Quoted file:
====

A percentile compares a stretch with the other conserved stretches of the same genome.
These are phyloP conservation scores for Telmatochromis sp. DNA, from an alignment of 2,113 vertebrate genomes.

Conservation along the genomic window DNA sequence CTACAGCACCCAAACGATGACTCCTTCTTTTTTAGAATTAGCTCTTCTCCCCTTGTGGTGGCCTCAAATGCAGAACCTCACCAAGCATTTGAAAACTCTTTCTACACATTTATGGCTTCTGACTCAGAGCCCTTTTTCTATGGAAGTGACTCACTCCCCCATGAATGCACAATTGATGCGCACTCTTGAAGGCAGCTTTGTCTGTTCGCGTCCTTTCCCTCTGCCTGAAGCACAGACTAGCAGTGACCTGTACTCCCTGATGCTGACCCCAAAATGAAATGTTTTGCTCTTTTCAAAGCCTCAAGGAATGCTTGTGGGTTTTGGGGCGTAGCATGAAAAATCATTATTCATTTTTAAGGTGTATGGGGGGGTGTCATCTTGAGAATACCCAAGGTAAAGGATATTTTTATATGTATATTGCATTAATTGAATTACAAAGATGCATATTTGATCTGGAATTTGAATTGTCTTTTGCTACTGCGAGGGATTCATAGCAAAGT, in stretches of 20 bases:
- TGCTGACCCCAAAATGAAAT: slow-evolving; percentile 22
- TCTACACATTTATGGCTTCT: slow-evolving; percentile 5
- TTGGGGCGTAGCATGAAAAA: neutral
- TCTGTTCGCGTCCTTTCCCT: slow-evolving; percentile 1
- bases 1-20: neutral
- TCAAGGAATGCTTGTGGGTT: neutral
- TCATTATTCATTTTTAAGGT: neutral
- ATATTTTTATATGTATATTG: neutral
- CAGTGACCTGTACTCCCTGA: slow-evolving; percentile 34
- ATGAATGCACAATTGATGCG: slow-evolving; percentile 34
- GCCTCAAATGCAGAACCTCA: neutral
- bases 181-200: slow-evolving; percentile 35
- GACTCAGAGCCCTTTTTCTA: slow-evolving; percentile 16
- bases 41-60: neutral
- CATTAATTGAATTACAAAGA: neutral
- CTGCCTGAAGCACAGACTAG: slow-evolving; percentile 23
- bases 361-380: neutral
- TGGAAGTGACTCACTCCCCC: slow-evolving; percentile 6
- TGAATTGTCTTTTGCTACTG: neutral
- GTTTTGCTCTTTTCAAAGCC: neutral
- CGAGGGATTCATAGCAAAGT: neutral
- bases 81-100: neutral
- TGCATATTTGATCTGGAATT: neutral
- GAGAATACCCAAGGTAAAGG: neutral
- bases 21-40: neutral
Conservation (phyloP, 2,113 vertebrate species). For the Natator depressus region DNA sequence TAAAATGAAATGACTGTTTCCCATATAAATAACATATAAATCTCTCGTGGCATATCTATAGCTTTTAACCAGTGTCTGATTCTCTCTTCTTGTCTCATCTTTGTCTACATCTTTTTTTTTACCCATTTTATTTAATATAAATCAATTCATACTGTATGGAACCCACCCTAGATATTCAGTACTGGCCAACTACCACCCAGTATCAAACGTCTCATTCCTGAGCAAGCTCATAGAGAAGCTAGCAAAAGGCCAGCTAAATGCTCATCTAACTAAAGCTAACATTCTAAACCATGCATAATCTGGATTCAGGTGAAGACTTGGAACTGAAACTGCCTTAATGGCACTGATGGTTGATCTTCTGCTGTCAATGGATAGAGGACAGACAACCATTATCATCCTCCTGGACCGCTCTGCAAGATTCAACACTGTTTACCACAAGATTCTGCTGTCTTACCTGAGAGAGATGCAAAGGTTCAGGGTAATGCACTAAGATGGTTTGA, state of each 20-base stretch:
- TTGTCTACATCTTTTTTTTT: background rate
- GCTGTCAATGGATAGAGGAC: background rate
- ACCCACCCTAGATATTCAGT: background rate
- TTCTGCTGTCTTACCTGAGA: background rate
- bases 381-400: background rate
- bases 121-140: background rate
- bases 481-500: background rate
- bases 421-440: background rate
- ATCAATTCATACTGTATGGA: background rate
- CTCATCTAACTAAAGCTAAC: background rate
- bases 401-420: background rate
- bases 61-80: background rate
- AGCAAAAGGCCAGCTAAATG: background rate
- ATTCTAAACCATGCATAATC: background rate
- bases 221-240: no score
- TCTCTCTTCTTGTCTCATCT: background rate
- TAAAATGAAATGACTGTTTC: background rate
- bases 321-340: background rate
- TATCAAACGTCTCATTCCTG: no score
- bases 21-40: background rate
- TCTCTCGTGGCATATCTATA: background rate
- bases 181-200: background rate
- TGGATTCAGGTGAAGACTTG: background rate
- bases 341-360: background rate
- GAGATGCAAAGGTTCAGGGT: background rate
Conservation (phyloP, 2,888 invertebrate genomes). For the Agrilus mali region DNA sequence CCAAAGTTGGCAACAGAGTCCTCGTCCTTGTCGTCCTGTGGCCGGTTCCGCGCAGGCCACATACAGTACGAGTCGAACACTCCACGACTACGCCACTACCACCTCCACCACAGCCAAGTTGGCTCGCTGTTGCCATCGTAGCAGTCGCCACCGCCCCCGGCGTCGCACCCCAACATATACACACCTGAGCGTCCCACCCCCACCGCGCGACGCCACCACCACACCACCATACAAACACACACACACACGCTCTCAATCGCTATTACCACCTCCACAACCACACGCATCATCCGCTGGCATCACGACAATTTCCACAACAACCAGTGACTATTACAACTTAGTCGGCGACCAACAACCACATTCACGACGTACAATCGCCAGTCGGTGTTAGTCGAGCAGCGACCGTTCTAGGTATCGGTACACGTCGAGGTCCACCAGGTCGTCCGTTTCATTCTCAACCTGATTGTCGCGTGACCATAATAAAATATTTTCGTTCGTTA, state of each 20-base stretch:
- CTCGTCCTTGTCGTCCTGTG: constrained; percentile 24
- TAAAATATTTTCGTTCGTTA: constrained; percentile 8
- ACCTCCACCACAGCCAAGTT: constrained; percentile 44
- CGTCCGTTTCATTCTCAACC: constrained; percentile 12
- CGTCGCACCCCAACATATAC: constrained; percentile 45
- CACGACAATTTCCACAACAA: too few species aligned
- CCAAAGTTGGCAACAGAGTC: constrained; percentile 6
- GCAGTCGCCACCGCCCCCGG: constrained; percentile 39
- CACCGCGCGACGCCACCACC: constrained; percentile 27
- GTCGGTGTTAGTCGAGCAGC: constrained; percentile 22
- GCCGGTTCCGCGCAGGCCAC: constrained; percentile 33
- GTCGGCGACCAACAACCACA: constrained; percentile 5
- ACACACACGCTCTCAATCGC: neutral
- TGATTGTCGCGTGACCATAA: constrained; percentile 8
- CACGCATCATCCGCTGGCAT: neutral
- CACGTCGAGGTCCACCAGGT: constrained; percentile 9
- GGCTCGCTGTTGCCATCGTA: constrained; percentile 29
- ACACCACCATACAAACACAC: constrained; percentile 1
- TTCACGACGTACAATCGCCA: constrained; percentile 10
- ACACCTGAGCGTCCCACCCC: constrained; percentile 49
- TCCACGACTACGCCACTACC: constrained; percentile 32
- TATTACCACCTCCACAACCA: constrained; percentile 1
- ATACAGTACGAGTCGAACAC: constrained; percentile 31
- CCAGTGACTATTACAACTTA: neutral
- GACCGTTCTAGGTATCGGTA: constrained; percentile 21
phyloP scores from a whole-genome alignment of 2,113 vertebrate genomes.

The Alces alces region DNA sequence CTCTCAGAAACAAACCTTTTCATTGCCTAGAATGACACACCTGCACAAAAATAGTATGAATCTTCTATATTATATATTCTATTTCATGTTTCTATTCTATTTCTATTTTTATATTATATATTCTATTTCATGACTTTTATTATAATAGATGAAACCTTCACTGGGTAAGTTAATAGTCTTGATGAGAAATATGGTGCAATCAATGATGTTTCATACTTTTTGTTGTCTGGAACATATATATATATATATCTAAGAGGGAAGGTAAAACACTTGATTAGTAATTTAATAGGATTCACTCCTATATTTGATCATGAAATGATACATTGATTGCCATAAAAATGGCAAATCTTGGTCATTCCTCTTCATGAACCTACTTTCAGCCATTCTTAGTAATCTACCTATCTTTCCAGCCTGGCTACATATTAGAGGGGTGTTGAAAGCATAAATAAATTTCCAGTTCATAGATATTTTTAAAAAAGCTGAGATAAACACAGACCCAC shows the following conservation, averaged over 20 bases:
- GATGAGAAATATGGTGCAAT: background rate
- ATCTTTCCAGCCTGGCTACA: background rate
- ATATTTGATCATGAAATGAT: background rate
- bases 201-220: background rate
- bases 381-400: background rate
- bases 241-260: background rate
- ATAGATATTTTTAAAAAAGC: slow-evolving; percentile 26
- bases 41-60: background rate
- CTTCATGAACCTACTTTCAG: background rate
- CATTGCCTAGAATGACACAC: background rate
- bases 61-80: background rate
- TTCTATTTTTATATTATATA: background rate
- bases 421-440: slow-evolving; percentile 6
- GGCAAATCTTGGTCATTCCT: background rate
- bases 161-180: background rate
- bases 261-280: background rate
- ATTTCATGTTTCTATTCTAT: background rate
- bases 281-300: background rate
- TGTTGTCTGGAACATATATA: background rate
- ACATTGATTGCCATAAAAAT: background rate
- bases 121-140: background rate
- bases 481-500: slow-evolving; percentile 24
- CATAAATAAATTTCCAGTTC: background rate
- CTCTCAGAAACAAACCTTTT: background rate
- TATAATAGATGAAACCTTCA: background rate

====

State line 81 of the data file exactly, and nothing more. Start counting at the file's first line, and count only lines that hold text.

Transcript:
phyloP scores from a whole-genome alignment of 2,113 vertebrate genomes.